How To Spot The Symptoms Of Polycystic Ovary Syndrome

About ten years ago, after moving from Australia and planning to start a family with her partner in the UK, Rachel Hawkes was diagnosed with Polycystic Ovary Syndrome (PCOS), a very common condition that affects a woman’s periods, fertility and hormones, often causing weight gain, facial or body hair, acne and hair loss.
She had been reassured by doctors about her irregular periods since her teenage years, so when her diagnosis finally came in, it was the first time she was hearing about PCOS at all. “I felt very overwhelmed, just [the GP] telling me that I couldn't have kids easily, or maybe at all,” she says. “So, I went online and started researching.”
At 35, she has now been chairing the only British national charity dedicated to PCOS, Verity, for around ten years, helping other women accessing information and support, and raising awareness about a disorder that reportedly affects one in five women in the UK.
“Think of how many women you know in your life. Let’s say you know 30 women; six of them have PCOS. It’s kind of shocking that, on the scale that it is, we don’t know more about it, or the general public don’t know more about it,” she says.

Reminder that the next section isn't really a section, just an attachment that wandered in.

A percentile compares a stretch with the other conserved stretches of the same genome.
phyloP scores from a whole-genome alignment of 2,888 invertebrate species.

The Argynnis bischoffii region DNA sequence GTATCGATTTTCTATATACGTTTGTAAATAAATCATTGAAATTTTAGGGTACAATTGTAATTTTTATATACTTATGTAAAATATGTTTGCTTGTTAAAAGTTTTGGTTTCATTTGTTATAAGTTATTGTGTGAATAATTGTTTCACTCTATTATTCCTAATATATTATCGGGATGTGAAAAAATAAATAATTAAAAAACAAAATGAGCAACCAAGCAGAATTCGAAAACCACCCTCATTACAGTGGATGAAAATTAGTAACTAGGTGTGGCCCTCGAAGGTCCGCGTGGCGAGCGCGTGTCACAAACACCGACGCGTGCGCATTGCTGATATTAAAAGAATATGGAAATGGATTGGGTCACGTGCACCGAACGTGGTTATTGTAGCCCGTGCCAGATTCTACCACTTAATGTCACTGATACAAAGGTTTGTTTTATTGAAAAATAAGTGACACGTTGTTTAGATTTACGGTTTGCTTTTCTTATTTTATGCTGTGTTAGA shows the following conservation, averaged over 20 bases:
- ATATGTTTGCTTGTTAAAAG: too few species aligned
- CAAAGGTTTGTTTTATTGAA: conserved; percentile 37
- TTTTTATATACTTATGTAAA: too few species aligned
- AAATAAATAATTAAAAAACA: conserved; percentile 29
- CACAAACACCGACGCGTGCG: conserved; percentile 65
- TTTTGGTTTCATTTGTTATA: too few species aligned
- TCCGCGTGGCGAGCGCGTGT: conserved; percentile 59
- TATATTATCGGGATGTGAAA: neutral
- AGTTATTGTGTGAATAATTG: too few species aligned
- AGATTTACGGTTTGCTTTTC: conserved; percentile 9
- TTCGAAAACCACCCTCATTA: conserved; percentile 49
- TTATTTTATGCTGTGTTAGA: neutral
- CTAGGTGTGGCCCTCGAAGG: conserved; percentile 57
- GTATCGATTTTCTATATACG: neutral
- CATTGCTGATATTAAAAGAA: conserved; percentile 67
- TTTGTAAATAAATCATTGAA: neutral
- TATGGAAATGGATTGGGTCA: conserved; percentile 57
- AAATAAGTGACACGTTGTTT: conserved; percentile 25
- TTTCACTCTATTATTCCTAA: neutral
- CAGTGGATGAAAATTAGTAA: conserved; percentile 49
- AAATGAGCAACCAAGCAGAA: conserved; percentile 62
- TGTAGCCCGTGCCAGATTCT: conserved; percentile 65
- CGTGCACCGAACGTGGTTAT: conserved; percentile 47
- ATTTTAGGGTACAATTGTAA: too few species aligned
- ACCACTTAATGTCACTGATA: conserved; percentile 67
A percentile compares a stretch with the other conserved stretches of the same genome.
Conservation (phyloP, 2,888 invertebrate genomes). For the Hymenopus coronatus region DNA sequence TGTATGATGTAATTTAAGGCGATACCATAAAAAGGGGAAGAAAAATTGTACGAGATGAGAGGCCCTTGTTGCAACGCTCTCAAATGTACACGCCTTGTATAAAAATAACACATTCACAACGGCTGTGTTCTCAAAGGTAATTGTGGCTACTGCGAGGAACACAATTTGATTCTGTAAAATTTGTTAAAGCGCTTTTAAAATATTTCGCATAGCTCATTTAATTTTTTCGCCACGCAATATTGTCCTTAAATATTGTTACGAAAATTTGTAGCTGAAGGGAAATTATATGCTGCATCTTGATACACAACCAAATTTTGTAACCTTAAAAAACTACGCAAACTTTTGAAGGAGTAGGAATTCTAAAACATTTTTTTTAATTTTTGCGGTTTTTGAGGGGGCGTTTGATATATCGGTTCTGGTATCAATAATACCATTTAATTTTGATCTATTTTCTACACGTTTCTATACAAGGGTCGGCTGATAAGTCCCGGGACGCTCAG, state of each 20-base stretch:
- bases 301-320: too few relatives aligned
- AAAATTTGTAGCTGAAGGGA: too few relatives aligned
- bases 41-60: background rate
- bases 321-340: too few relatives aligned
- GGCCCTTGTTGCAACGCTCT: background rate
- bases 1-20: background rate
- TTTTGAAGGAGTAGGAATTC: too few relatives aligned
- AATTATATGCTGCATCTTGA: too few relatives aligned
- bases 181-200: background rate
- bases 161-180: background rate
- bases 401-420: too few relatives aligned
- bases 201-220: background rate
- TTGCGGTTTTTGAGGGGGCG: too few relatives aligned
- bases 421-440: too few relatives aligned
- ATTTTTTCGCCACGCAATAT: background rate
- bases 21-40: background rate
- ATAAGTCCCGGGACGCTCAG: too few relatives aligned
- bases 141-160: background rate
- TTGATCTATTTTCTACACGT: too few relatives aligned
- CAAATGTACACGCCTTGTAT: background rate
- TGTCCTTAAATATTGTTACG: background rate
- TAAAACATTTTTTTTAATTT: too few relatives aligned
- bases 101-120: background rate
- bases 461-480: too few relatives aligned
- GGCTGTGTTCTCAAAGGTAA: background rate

At the moment, there is no cure for PCOS and its causes remain unknown, although it often runs in families. It's characterised by fluid-filled sacs (follicles) surrounding the eggs in your ovaries, according to the NHS. Treatments are symptom-based and mainly focused around maintaining a healthy lifestyle and improving the quality of life for those affected.
“Every symptom of PCOS really chips away at a woman’s identity and how she identifies as a woman,” Hawkes reveals. “It can make women hairy or overweight or have acne or lose their hair or unable to get pregnant. These are all things we associate with femininity and womanhood.”
And beyond its physical manifestations, the psychological and emotional impact on patients can be devastating.
“We’ve got people who write to us [at Verity] saying ‘I’ve not left the house in months because I’m too ashamed of how I look’,” she says. “One woman brought me to tears in her message, because she said her fiancé caught her trying to crack open a battery in the bathroom because she was gonna use the acid on her skin to remove the hair, because she’d rather have scarring than hair. When you’re driven to that extreme, it’s soul-destroying.”
As with many other health issues related to the female reproductive organs and body, there is still a lot of stigma surrounding PCOS. As Hawkes points out, weight gain, hair loss and periods are not often deemed as sexy topics to talk about.
In addition, the condition is wrongfully often discarded as not being a serious health issue. While things like acne might be seen as cosmetic, PCOS is not, Hawkes says, because the condition also puts women at risk of developing long-term health problems, including diabetes, high blood pressure, heart disease and cancer.
Ahead of PCOS Awareness Month, this September, we asked the Royal College of Obstetricians and Gynaecologists to tell us a bit more about the symptoms to look out for. Click through for what Professor Adam Balen, the chair of the British Fertility Society, told us...

More from Body

R29 Original Series